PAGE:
9

When the three brothers cheat Death, Death revenge them.

But, Death didn't appear anywhere else in the entire series. It didn't appear when Harry used Deathly Hallows or when Voldemort used his Horcruxes and became immortal (but he died anyway, so it's okay I guess).

What happened to Death? Why did it came for the brothers but not for Harry who also cheated his death?

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    Honestly, this story sounds more like a metaphorical tale not as a true event. It has all the hallmarks of a fairy tale designed to frighten children while imparting a message of morality. I know all of the fans of the story will disagree but that was the impression I got when I read it and even more so when I saw it in the movie. – Thaddeus Howze Aug 8 '13 at 18:37
  • hmm yea, I think so too, but those deathly hallows has to from somewhere, somewhere powerful enough to deal with death, wish I could know where those hallows came from more. – user16541 Aug 8 '13 at 18:48
  • I imagine a wizard or witch powerful enough to create such devices DOES NOT want the attention signing them might bring. I think of them as powerful master-works done at the end of a long career and then gifted to someone either as a chaos-gift (if you are a naughty wizard) or as a potential benediction to someone they deemed truly worthy. But with all such things, the law of unintended consequences can be a beast... – Thaddeus Howze Aug 8 '13 at 18:56
  • Death is a Discworld character, not a HP character. As for Harry coming back after being blasted by Voldemort, he was only mostly dead (due to being one of Voldy's Horcruxi). And as everybody knows, "mostly dead" equals "a little bit alive". – Codes with Hammer Aug 9 '13 at 15:30
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    Related: Does Death really exist in Harry Potter? – Möoz Sep 2 '15 at 23:20
36

The Tale of the Three Brothers is setup as a fairy tale. In HP and the Deathly Hallows, when Hermione is reading the story, she reminds Harry of this:

"Sorry," interjected Harry, "but Death spoke to them?"

It's a fairy tale, Harry!"

"Right, sorry. Go on."

(Page 407 Scholastic paperback)

And later, when Harry is talking to "Dumbledore" in "King's Cross station" he asks about the tale.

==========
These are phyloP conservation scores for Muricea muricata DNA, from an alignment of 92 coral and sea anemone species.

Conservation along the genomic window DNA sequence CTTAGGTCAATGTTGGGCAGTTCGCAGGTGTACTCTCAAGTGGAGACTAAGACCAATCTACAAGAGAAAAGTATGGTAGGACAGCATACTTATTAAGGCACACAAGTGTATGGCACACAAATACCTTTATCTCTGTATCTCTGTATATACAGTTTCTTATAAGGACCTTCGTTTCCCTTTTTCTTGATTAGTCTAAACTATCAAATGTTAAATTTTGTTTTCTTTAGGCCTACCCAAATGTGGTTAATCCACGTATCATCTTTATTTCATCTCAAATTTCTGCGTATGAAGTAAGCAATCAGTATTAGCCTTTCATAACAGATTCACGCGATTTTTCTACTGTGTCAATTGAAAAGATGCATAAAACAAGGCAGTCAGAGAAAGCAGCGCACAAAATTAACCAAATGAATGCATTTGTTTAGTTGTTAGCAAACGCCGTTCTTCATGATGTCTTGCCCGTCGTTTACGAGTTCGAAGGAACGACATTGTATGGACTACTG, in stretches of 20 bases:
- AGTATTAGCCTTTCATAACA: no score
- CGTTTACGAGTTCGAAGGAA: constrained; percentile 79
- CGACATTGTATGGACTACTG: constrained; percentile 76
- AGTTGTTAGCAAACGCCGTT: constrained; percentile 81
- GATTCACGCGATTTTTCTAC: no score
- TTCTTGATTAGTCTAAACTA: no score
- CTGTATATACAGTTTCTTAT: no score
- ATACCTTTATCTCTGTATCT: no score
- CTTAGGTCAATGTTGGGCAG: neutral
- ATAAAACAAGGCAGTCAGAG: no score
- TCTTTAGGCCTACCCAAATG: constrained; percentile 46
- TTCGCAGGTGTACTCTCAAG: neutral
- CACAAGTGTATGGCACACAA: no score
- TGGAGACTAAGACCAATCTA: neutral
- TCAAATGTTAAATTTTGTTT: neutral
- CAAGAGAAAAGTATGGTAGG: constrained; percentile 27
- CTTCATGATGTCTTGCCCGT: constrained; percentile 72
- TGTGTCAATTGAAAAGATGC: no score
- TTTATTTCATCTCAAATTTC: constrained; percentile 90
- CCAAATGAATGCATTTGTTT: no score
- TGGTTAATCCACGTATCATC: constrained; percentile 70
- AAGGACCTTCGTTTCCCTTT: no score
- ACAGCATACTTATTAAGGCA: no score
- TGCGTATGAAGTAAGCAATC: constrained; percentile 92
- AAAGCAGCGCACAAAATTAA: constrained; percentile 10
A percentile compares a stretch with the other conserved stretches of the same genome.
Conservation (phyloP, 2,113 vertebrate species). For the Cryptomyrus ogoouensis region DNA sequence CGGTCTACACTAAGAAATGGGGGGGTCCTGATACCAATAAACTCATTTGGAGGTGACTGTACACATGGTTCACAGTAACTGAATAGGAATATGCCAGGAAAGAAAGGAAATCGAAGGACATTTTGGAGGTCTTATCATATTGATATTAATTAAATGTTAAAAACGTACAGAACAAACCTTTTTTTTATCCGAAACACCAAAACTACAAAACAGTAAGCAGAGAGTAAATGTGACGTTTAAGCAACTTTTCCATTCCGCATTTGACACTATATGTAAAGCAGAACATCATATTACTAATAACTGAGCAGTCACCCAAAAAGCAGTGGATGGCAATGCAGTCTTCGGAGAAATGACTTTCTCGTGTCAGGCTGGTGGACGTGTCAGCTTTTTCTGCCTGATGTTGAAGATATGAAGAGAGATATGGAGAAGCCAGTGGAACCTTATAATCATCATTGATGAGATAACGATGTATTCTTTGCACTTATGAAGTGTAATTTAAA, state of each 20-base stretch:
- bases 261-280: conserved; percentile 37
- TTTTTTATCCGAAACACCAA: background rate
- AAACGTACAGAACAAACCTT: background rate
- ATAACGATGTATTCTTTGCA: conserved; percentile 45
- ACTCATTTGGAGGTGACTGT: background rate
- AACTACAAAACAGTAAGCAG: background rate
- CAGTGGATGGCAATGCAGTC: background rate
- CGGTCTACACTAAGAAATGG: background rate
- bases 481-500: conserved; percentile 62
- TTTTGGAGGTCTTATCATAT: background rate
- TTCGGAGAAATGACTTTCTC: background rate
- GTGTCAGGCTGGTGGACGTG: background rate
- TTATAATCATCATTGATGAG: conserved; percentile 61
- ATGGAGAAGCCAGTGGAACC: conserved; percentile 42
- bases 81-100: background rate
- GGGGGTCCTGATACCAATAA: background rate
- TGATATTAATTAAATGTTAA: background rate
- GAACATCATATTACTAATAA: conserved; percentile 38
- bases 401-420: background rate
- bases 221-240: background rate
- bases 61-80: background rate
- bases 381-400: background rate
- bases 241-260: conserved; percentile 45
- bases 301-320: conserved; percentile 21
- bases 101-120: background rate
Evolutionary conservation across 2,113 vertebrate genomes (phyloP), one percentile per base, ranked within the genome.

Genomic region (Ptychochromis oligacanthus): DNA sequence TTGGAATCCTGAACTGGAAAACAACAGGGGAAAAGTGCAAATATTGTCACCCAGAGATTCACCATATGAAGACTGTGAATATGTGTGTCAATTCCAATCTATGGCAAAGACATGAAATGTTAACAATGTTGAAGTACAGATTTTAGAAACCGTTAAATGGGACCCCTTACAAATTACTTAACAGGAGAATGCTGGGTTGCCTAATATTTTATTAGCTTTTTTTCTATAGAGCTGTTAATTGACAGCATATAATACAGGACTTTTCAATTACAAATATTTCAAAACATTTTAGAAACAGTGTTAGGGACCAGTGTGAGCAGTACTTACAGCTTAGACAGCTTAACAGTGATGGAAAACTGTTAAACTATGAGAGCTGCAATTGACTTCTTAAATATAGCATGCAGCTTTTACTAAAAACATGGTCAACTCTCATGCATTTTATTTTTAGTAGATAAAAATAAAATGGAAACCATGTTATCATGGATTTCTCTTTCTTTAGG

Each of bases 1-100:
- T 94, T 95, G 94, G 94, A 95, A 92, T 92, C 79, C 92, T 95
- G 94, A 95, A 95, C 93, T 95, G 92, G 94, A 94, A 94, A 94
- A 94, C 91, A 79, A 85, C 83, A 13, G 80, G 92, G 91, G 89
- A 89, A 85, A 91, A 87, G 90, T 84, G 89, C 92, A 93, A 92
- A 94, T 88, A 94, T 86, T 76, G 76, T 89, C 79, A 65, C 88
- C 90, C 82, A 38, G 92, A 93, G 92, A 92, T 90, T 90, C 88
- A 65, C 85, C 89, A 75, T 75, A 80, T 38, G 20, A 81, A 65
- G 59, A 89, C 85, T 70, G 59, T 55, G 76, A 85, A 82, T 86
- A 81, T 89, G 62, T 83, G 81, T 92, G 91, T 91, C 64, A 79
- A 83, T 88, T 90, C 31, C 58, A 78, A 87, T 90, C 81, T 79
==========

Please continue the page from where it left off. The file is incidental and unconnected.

So it's true? asked Harry. "All of it? The Peverell brothers---"

"---were the three brothers of the tale," said Dumbledore, nodding. "Oh yes, I think so. Whether they met Death on a lonely road . . . I think it more likely that the Peverell brothers were simply gifted, dangerous wizards who succeeded in creating those powerful objects. The story of them being Death's own Hallows seems to me the sort of legend that might have sprung up around such creations."

(Page 714 Scholastic paperback)

So it seems to me that the tale is fiction and Death as an entity didn't really appear to the brothers.

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    Yes, exactly the quote I was going to use. The brothers were extremely talented and over time their deeds grew into legend. Death didn't "reappear" as he was personified for the fairy tale. – djm Aug 9 '13 at 1:42
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Well, Death got his revenge on two of the three brothers, the brother who was given the Elder Wand and the brother who took from Death the Resurrection Stone. The third brother, who took Death's Cloak of Invisibility, was able to elude Death until he himself, the third brother, chose when he was ready to die.

But though Death searched for the third brother for many years, he was never able to find him. It was only when he had attained a great age that the youngest brother finally took off the Cloak of Invisibility and gave it to his son. And then he greeted Death as an old friend, and went with him gladly, and, equals, they departed this life.

Tales of Beedle the Bard - pages 92-93 - Bloomsbury - The Tale of the Three Brothers

Death is last seen guiding the third brother from this life; the story does not say where Death and the third brother will be going. Canon does not address why Death never reappears in any of the seven Harry Potter books and I personally don't know of any source that answers that question. Perhaps someone else will have the answer.

Yes, in the story The Three Brothers, Death is meant to be Death. However, it is up to the reader to accept or reject this as true.

  • this truly is the only thing that i am unable to wrap my head around, That is the origin of the deathly hallows in general, I mean that cloak is from death's robe! that is kind of unimaginable even in the world of wizadry! – user16541 Aug 8 '13 at 18:45
  • Thaddeus is right, IMO. The tale The Three Brothers is metaphorical: everyone dies, and no matter how hard we try and elude this fate, we cannot. The first two brothers tried to elude Death smugly, by blatantly going against the laws of nature. However, the third brother eluded Death with dignity and when it was time for him to die, he was able to do so with grace and inner peace. The hallows were incidental to this. If I interpret the text correctly, the hallows ultimately hold meaning only to those who believe the Deathly Hallows are real. Not everyone believes. :) – Slytherincess Aug 8 '13 at 22:59
  • I agree. Death didn't appear as a literal Grim Reaper. – user35971 Jul 11 '15 at 22:49

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